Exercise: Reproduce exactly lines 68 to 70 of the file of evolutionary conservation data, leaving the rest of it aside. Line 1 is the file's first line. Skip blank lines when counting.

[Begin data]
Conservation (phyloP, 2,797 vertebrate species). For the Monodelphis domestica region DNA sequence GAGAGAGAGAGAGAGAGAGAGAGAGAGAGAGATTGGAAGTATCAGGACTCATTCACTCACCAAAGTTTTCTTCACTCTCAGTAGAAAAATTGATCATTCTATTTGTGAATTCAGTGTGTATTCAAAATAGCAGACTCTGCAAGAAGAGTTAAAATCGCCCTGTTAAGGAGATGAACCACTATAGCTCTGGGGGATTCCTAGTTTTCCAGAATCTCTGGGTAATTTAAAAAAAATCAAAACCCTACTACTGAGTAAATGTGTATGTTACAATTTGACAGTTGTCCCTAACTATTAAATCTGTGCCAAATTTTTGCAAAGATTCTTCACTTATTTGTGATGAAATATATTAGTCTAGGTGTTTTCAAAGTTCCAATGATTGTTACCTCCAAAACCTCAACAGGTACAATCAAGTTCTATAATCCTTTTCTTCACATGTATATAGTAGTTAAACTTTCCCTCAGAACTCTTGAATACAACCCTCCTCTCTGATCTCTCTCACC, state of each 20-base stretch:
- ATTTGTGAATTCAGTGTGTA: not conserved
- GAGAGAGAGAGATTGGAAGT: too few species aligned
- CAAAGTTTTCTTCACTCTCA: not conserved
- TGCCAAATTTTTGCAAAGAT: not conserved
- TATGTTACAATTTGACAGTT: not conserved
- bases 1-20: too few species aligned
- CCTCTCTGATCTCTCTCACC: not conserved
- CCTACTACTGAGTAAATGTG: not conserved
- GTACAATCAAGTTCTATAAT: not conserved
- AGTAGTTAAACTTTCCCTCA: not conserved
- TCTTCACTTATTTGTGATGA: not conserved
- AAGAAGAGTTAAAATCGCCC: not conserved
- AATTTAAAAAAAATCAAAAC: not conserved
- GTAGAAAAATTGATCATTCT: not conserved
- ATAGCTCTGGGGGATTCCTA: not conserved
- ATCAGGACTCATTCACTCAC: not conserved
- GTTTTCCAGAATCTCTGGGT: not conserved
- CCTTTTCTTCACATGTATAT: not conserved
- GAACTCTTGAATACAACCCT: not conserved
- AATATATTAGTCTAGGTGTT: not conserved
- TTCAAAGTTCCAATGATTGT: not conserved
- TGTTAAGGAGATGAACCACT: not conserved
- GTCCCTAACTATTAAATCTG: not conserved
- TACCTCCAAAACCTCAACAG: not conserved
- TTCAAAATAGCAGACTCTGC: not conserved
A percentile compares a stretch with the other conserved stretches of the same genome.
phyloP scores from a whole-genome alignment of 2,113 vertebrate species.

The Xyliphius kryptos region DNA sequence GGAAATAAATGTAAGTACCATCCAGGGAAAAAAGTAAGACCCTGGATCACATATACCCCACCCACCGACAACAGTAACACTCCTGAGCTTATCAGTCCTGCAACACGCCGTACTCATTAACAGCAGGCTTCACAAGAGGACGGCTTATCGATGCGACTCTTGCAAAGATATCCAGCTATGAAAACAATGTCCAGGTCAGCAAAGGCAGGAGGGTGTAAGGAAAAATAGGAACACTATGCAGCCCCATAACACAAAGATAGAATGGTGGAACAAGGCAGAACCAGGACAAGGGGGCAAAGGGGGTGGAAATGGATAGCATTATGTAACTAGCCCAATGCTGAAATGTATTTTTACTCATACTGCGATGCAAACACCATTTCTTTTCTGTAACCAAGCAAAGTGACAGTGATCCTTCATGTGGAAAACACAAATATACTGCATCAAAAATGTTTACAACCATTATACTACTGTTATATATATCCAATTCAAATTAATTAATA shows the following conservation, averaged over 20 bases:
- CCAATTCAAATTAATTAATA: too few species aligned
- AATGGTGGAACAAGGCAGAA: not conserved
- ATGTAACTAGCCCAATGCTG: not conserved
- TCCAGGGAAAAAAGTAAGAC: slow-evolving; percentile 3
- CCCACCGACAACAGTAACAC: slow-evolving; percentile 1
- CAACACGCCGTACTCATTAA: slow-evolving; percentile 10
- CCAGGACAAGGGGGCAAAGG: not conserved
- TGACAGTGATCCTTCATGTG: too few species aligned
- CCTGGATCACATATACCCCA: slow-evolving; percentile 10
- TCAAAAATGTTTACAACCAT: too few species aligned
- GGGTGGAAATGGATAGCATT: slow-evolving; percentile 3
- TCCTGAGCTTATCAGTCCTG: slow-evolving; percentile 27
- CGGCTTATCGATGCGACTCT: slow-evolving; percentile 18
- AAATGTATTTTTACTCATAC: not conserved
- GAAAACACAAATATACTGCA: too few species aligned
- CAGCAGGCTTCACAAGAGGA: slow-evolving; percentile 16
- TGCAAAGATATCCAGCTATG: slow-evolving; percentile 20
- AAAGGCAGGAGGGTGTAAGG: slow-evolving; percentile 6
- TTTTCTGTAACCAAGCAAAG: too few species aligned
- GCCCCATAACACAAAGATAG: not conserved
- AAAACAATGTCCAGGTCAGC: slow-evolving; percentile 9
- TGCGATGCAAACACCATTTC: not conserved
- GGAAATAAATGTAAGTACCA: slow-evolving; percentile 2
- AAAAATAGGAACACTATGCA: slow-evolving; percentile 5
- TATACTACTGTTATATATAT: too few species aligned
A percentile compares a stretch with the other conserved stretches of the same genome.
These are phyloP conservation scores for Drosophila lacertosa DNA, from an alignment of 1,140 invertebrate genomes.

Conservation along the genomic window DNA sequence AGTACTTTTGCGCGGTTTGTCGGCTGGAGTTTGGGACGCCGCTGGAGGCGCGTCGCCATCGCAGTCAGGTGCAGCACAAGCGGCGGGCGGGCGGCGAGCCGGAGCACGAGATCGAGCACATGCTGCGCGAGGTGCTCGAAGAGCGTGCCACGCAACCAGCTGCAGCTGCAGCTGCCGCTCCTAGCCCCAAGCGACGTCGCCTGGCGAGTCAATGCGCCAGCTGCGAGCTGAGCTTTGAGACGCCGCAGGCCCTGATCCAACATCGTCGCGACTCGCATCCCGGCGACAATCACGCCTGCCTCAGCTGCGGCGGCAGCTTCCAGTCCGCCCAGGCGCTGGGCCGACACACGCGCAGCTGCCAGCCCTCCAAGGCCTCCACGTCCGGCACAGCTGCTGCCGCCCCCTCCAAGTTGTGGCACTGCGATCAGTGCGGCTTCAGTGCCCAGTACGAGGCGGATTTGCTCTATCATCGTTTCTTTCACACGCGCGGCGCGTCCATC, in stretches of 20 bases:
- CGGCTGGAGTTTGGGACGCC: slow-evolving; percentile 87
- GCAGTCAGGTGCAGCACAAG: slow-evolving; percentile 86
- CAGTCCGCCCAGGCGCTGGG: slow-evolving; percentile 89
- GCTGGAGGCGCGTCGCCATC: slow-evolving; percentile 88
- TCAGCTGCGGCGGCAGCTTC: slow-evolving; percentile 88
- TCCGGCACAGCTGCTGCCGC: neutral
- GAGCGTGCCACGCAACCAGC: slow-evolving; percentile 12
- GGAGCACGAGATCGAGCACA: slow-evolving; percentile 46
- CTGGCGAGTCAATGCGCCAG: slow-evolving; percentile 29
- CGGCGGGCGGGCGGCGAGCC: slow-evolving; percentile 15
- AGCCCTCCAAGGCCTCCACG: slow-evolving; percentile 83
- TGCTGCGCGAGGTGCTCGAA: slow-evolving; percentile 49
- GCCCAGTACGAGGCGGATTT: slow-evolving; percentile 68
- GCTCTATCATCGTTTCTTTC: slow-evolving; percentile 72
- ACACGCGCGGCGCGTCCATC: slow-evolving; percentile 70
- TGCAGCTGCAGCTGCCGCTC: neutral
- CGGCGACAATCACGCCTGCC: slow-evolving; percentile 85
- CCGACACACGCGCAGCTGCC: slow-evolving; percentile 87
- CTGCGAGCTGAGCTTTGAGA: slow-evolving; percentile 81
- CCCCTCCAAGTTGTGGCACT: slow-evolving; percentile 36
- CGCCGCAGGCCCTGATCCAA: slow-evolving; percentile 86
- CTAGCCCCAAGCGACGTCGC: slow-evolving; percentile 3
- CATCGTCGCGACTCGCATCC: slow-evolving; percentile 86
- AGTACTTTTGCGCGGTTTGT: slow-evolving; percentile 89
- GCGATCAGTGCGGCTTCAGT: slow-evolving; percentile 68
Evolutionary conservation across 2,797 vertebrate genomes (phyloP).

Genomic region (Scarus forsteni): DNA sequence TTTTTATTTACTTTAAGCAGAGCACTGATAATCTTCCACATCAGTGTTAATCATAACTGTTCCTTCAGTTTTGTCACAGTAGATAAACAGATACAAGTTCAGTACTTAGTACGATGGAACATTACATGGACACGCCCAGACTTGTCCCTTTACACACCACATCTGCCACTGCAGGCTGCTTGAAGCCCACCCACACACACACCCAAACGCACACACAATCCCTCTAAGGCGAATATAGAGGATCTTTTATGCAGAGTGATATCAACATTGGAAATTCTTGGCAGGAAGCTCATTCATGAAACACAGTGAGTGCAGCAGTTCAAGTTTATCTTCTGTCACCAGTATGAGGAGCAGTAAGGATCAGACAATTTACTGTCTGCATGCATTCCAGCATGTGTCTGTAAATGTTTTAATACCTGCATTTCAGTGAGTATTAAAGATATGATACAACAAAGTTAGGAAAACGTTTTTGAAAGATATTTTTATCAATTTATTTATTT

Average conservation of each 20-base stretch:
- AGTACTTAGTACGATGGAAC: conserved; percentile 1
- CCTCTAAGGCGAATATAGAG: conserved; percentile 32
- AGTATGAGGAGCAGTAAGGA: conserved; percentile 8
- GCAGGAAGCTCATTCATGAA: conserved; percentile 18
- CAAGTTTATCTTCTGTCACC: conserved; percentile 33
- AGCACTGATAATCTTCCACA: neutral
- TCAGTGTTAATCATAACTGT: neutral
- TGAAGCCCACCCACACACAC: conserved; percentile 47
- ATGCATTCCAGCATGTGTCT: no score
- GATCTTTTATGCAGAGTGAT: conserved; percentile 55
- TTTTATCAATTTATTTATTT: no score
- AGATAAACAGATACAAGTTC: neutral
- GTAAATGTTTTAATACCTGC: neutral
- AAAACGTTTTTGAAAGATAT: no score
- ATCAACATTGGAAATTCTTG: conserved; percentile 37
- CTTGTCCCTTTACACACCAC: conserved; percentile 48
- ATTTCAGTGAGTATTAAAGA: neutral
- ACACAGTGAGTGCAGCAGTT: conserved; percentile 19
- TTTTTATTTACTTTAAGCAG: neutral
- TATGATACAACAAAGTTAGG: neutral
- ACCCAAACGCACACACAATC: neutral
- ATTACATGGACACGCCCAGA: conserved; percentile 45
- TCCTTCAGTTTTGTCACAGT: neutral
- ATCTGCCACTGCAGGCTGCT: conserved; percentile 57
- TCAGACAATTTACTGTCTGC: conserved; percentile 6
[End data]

- AGCCCTCCAAGGCCTCCACG: slow-evolving; percentile 83
- TGCTGCGCGAGGTGCTCGAA: slow-evolving; percentile 49
- GCCCAGTACGAGGCGGATTT: slow-evolving; percentile 68